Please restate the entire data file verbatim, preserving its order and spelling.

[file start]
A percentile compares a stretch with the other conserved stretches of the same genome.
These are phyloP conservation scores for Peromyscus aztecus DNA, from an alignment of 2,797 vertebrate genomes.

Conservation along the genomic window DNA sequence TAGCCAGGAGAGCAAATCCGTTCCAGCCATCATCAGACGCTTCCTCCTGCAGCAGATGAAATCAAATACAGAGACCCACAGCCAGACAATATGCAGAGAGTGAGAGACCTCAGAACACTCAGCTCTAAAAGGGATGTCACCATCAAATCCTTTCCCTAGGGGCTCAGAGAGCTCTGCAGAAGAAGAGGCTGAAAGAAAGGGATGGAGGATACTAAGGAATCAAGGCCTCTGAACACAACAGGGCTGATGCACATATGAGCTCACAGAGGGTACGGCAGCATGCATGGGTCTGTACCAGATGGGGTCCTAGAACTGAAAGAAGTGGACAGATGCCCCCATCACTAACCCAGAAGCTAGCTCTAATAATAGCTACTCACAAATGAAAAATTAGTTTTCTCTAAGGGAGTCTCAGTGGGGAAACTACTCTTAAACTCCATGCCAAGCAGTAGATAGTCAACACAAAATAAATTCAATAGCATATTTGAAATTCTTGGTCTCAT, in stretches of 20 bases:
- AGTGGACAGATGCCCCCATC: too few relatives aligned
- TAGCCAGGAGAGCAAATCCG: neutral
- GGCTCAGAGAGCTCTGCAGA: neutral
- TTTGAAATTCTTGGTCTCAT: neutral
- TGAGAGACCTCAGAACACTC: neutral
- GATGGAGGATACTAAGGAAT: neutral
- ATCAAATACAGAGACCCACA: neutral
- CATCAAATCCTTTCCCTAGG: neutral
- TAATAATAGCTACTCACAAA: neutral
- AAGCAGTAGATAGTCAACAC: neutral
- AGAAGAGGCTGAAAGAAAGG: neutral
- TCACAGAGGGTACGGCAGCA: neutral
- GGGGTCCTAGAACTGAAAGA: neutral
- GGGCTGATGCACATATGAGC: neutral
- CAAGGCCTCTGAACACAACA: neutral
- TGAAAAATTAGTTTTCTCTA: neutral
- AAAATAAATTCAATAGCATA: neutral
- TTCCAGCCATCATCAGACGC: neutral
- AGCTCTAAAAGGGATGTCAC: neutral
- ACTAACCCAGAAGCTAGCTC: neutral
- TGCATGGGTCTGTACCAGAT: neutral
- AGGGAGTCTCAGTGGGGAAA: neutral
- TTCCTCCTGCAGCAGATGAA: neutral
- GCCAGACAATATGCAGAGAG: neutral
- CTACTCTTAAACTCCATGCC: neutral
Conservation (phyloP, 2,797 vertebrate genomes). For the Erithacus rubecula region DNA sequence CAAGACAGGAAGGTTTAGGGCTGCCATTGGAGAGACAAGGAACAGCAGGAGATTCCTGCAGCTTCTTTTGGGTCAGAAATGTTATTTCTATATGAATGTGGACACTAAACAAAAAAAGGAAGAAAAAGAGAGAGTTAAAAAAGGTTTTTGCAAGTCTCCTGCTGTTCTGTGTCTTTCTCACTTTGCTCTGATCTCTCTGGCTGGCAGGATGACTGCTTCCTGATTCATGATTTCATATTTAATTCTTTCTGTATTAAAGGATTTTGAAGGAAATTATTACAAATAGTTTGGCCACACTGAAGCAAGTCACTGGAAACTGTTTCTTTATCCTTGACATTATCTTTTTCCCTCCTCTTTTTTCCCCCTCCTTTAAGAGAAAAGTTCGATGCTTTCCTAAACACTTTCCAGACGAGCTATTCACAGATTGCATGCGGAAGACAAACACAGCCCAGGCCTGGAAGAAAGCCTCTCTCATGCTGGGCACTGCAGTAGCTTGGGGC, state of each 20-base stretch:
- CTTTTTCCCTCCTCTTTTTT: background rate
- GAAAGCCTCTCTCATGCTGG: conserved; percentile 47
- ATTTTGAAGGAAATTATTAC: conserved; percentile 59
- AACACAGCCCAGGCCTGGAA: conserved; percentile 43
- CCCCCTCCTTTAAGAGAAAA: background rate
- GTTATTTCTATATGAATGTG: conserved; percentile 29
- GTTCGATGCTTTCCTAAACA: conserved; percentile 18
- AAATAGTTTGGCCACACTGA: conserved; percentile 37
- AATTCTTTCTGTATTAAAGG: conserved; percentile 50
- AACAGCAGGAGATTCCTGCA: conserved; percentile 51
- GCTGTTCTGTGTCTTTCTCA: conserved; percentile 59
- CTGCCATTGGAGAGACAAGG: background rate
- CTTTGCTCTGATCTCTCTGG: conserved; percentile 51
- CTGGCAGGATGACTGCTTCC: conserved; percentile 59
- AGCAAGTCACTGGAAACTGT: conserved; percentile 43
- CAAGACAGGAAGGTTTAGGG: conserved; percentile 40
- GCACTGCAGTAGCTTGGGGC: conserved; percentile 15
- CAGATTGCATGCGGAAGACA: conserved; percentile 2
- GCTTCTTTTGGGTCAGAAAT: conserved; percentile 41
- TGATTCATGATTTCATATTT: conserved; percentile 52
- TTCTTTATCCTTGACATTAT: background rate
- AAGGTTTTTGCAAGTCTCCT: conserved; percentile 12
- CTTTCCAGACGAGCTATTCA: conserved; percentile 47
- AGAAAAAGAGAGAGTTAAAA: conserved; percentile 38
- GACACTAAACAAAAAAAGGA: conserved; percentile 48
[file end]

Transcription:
A percentile compares a stretch with the other conserved stretches of the same genome.
These are phyloP conservation scores for Peromyscus aztecus DNA, from an alignment of 2,797 vertebrate genomes.

Conservation along the genomic window DNA sequence TAGCCAGGAGAGCAAATCCGTTCCAGCCATCATCAGACGCTTCCTCCTGCAGCAGATGAAATCAAATACAGAGACCCACAGCCAGACAATATGCAGAGAGTGAGAGACCTCAGAACACTCAGCTCTAAAAGGGATGTCACCATCAAATCCTTTCCCTAGGGGCTCAGAGAGCTCTGCAGAAGAAGAGGCTGAAAGAAAGGGATGGAGGATACTAAGGAATCAAGGCCTCTGAACACAACAGGGCTGATGCACATATGAGCTCACAGAGGGTACGGCAGCATGCATGGGTCTGTACCAGATGGGGTCCTAGAACTGAAAGAAGTGGACAGATGCCCCCATCACTAACCCAGAAGCTAGCTCTAATAATAGCTACTCACAAATGAAAAATTAGTTTTCTCTAAGGGAGTCTCAGTGGGGAAACTACTCTTAAACTCCATGCCAAGCAGTAGATAGTCAACACAAAATAAATTCAATAGCATATTTGAAATTCTTGGTCTCAT, in stretches of 20 bases:
- AGTGGACAGATGCCCCCATC: too few relatives aligned
- TAGCCAGGAGAGCAAATCCG: neutral
- GGCTCAGAGAGCTCTGCAGA: neutral
- TTTGAAATTCTTGGTCTCAT: neutral
- TGAGAGACCTCAGAACACTC: neutral
- GATGGAGGATACTAAGGAAT: neutral
- ATCAAATACAGAGACCCACA: neutral
- CATCAAATCCTTTCCCTAGG: neutral
- TAATAATAGCTACTCACAAA: neutral
- AAGCAGTAGATAGTCAACAC: neutral
- AGAAGAGGCTGAAAGAAAGG: neutral
- TCACAGAGGGTACGGCAGCA: neutral
- GGGGTCCTAGAACTGAAAGA: neutral
- GGGCTGATGCACATATGAGC: neutral
- CAAGGCCTCTGAACACAACA: neutral
- TGAAAAATTAGTTTTCTCTA: neutral
- AAAATAAATTCAATAGCATA: neutral
- TTCCAGCCATCATCAGACGC: neutral
- AGCTCTAAAAGGGATGTCAC: neutral
- ACTAACCCAGAAGCTAGCTC: neutral
- TGCATGGGTCTGTACCAGAT: neutral
- AGGGAGTCTCAGTGGGGAAA: neutral
- TTCCTCCTGCAGCAGATGAA: neutral
- GCCAGACAATATGCAGAGAG: neutral
- CTACTCTTAAACTCCATGCC: neutral
Conservation (phyloP, 2,797 vertebrate genomes). For the Erithacus rubecula region DNA sequence CAAGACAGGAAGGTTTAGGGCTGCCATTGGAGAGACAAGGAACAGCAGGAGATTCCTGCAGCTTCTTTTGGGTCAGAAATGTTATTTCTATATGAATGTGGACACTAAACAAAAAAAGGAAGAAAAAGAGAGAGTTAAAAAAGGTTTTTGCAAGTCTCCTGCTGTTCTGTGTCTTTCTCACTTTGCTCTGATCTCTCTGGCTGGCAGGATGACTGCTTCCTGATTCATGATTTCATATTTAATTCTTTCTGTATTAAAGGATTTTGAAGGAAATTATTACAAATAGTTTGGCCACACTGAAGCAAGTCACTGGAAACTGTTTCTTTATCCTTGACATTATCTTTTTCCCTCCTCTTTTTTCCCCCTCCTTTAAGAGAAAAGTTCGATGCTTTCCTAAACACTTTCCAGACGAGCTATTCACAGATTGCATGCGGAAGACAAACACAGCCCAGGCCTGGAAGAAAGCCTCTCTCATGCTGGGCACTGCAGTAGCTTGGGGC, state of each 20-base stretch:
- CTTTTTCCCTCCTCTTTTTT: background rate
- GAAAGCCTCTCTCATGCTGG: conserved; percentile 47
- ATTTTGAAGGAAATTATTAC: conserved; percentile 59
- AACACAGCCCAGGCCTGGAA: conserved; percentile 43
- CCCCCTCCTTTAAGAGAAAA: background rate
- GTTATTTCTATATGAATGTG: conserved; percentile 29
- GTTCGATGCTTTCCTAAACA: conserved; percentile 18
- AAATAGTTTGGCCACACTGA: conserved; percentile 37
- AATTCTTTCTGTATTAAAGG: conserved; percentile 50
- AACAGCAGGAGATTCCTGCA: conserved; percentile 51
- GCTGTTCTGTGTCTTTCTCA: conserved; percentile 59
- CTGCCATTGGAGAGACAAGG: background rate
- CTTTGCTCTGATCTCTCTGG: conserved; percentile 51
- CTGGCAGGATGACTGCTTCC: conserved; percentile 59
- AGCAAGTCACTGGAAACTGT: conserved; percentile 43
- CAAGACAGGAAGGTTTAGGG: conserved; percentile 40
- GCACTGCAGTAGCTTGGGGC: conserved; percentile 15
- CAGATTGCATGCGGAAGACA: conserved; percentile 2
- GCTTCTTTTGGGTCAGAAAT: conserved; percentile 41
- TGATTCATGATTTCATATTT: conserved; percentile 52
- TTCTTTATCCTTGACATTAT: background rate
- AAGGTTTTTGCAAGTCTCCT: conserved; percentile 12
- CTTTCCAGACGAGCTATTCA: conserved; percentile 47
- AGAAAAAGAGAGAGTTAAAA: conserved; percentile 38
- GACACTAAACAAAAAAAGGA: conserved; percentile 48